Large fans are typically used for whole house ventilation in hot climates. These are installed in the ceiling, and thermostatically controlled to respond to overheating of the living space. This is typical for houses without refrigeration-type air conditioning that encounter seasonal high temperatures. For our purposes, we must try to accomplish the same end goal, but without the fan. (When practical, a whole house system is an excellent application for a solar-powered fan.)

Whether you employ a fan or rely only on convection for whole house ventilation, it is desirable to achieve about twenty air changes per hour, or 0.33 air changes each minute. The volume of the structure can be found by multiplying the floor area by the wall height. For the house in Figure 4, it works out to about 6,850 cubic feet (194 m3). So the resulting airflow desired is around 2,260 cubic feet (64 m3) per minute (0.33 x 6,850 = 2,260.5).

Disadvantages of Convection Alone

In Figure 4, the outer wall of the house is around 8 feet (2.4 m) tall, while the roof over the clerestory windows in the center is over 14 feet (4.3 m) tall. The interior of this house has a cathedral ceiling that rises to a high point above the clerestory. Hot air can flow out at this high point to drive whole house venting. Calculating the ventilating airflow under the best of conditions gives about 300 cfm—not very good! Here we are assuming no wind augmentation, just the induced circulation due to hot air rising and exhausting.

The reality is that we are not going to be able to ventilate this dwelling without the help of solar energy. Either we will need it to run an active fan system, or at a minimum to heat up the building so there is differential temperature gain that can be put to work moving air. But the last thing you want to do is introduce hot air just to get rid of the hot air! Convective cooling alone is not possible in this house under these rainy-season conditions. During the dry season, some air exchange is possible using convection.

Buried Cooling Tubes

Another idea that frequently creeps into conversations about passive cooling is the use of earth tubes as air intakes for solar chimney driven ventilation. The principle here is that pipes are buried in the cooler earth to draw air into the structure. The intake air cools down to earth temperature as it is drawn in, cooling the building.

Where a source of forced ventilation is available, such as an electrically driven blower, this can be made to work. Even then, there are potential problems with moisture build-up in the tubes, which can lead to introducing mold and mildew into the structure. Without using a powered blower to force air through the cooling tubes, non-circulation or even reverse circulation (pulling heated air into the structure from a hot source) is a possibility.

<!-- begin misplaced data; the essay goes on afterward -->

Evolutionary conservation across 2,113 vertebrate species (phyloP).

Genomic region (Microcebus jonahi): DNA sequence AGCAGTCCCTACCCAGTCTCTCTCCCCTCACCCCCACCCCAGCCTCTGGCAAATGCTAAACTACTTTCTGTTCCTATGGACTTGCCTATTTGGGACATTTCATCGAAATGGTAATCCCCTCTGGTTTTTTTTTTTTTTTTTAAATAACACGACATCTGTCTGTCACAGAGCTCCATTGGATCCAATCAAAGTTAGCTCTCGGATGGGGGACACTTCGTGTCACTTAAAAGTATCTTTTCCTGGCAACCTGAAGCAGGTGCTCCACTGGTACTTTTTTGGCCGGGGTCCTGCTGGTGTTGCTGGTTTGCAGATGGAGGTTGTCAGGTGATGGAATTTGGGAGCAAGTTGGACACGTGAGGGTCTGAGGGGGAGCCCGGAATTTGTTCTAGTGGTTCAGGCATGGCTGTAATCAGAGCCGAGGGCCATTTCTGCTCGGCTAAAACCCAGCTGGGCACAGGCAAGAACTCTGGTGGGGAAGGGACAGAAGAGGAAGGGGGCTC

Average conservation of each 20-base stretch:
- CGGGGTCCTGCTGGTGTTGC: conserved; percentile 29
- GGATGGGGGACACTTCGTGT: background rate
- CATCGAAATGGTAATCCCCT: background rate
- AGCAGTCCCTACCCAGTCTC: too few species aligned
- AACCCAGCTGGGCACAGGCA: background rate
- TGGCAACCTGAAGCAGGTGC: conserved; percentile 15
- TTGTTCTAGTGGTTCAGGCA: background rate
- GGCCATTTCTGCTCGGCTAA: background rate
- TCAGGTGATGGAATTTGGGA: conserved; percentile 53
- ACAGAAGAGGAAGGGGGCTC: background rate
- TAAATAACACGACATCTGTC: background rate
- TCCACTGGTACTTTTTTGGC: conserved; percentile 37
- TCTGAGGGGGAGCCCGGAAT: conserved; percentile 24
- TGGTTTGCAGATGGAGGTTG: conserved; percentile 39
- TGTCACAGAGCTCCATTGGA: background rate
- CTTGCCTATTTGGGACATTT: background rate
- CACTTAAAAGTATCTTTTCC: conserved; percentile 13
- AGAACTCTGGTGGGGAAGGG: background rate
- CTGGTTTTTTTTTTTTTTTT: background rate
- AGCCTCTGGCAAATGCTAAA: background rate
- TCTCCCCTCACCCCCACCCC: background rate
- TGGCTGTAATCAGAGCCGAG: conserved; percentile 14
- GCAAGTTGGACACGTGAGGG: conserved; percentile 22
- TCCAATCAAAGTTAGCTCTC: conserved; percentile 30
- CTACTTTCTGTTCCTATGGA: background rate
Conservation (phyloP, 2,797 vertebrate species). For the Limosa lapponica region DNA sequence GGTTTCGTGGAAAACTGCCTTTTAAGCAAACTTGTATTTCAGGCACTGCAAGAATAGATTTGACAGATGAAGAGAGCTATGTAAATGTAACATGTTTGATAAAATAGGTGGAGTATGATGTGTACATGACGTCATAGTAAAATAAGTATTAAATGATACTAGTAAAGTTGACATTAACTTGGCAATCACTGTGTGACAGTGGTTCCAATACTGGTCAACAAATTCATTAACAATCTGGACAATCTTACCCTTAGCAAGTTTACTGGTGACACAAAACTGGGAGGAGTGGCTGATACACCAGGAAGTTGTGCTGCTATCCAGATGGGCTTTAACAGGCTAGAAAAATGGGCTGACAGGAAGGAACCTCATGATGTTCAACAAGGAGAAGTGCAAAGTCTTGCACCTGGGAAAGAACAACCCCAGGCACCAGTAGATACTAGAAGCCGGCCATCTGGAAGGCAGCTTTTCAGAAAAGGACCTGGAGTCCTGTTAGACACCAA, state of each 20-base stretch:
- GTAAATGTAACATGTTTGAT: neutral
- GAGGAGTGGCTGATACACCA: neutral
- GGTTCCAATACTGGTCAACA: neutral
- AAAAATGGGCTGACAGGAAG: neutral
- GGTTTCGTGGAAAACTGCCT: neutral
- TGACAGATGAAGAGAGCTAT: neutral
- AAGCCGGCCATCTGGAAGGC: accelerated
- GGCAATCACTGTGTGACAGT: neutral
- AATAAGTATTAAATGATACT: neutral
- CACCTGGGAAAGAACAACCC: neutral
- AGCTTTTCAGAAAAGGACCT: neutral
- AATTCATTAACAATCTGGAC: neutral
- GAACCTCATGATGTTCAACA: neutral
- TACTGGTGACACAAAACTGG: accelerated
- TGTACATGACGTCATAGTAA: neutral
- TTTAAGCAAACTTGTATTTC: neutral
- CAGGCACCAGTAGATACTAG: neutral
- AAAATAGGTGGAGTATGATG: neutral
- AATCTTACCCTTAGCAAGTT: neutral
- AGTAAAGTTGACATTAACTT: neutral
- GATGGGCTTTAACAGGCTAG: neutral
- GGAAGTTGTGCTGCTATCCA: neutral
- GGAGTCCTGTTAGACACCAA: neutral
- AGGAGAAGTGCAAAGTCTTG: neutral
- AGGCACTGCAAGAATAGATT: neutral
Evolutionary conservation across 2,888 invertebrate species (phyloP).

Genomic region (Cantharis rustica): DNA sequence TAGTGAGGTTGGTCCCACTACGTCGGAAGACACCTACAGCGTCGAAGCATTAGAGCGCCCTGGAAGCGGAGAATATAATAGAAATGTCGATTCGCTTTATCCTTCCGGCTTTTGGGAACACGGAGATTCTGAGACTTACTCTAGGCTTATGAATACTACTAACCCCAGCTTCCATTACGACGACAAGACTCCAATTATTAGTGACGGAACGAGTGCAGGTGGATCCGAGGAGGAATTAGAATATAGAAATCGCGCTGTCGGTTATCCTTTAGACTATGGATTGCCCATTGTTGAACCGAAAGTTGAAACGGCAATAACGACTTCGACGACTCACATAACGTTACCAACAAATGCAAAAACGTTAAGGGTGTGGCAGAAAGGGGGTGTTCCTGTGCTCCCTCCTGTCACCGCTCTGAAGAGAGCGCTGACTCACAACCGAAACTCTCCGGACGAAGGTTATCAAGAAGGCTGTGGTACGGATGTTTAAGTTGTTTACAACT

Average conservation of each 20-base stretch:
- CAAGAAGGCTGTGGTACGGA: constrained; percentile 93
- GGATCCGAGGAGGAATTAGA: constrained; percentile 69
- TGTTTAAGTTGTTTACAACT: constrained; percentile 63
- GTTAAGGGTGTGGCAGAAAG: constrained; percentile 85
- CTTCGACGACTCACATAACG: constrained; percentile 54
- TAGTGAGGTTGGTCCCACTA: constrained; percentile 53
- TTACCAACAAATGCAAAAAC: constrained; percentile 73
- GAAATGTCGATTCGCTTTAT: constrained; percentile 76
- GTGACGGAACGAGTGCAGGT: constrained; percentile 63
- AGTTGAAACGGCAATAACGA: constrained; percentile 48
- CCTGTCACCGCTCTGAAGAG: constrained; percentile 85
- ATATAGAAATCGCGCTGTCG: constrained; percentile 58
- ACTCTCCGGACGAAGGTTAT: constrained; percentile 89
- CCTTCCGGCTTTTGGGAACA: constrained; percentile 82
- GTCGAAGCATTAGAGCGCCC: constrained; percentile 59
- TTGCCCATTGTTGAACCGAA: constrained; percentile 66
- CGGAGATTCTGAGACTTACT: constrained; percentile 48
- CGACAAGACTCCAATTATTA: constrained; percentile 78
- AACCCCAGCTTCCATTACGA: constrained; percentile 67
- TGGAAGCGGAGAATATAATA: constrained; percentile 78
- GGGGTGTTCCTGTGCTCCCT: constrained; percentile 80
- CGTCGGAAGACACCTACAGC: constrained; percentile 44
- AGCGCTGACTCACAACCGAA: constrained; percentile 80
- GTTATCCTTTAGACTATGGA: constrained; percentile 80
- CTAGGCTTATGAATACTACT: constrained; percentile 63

It is important to remember that stack-effect ventilation requires that the average temperature in the air column be higher than the cooler surrounding air. If the air column is 85°F (29°C) in the dwelling, 100°F (38°C) in

Figure 4: Ventilation Paths

High pressure on this side forces air through windows and also up into cooling ducts under the roofing

A low pressure area is developed as wind passes over the top edge of the clerestory roof. This vacuum draws hot inside air, which has risen into the clerestory, out of the building.

High pressure on this side forces air through windows and also up into cooling ducts under the roofing

Cooling the stack 10 feet (3 m) above, and 70°F (21°C) 10 feet below, down inside the cooling tubes, we have an average column temperature of 85°F. Ambient air temperatures outside would have to be lower than 85°F for upward movement of the air column to occur.

Wind Used for Ventilation

Wind is a form of convective air movement driven by the sun. It is a concentrated form of energy. Every time you double wind velocity, you increase wind energy eight times, because wind energy is a cubic function of velocity.

Wind will act on a building, whether we intend it to or not. Contrary winds can and do drive heated air backwards in solar ventilating ducts. They can allow cold air infiltration into a heated building envelope, and they generally do unexpected things in a structure not well thought out to resist wind dynamics.

As it passes the edge of a building panel, wind does not turn the corner and follow the building planes. Instead, it lifts away from those flat sides, creating an area of lower pressure just past the edge. Technically, it makes a transition from smooth laminar flow along the panel to turbulent flow away from the second panel.

Air Flow Around Walls

Figure 5 illustrates wind flow as if we were looking down from above on the floor plan of a rectangular building. On the left is a pictorial schematic of the path of the wind flow. On the right is a schematic diagram of the vector forces of pressure and vacuum induced by the wind pattern on the left. Arrows pointing inward at the wall represent pressure. Arrows pointing outward,

Figure 5: Wind-Induced Pressure Vectors Under Different Conditions of Building Ventillation

Where a reliable breeze is available, you can use it to good advantage to drive air exchange through the envelope of a building. A considerable amount of information is available about how wind interacts with the planes and curves of a building structure.

The U.S. Federal Emergency Management Administration (FEMA) has thoroughly explored the dynamics of wind/structure interaction, seeking a better understanding of hurricane damage to buildings. Figure 5 and 6 are taken from FEMA course material, and illustrate the envelope dynamics of a building very well. This information is basic to understanding how the forces developed by wind can be used to foster local area and whole house ventilation.

Wind blowing against the walls and roof of a building is forced along the planes of the surfaces. When it reaches the limit of a surface—the corner of the wall or the edge or peak of the roof—it continues to blow in the direction in which it has been flowing. This is a property of the inertia of the mass of the air in the wind current.

Wind Flow

Figure 5: Wind-Induced Pressure Vectors Under Different Conditions of Building Ventillation

Wind Flow

Wind forces on outside of building envelope only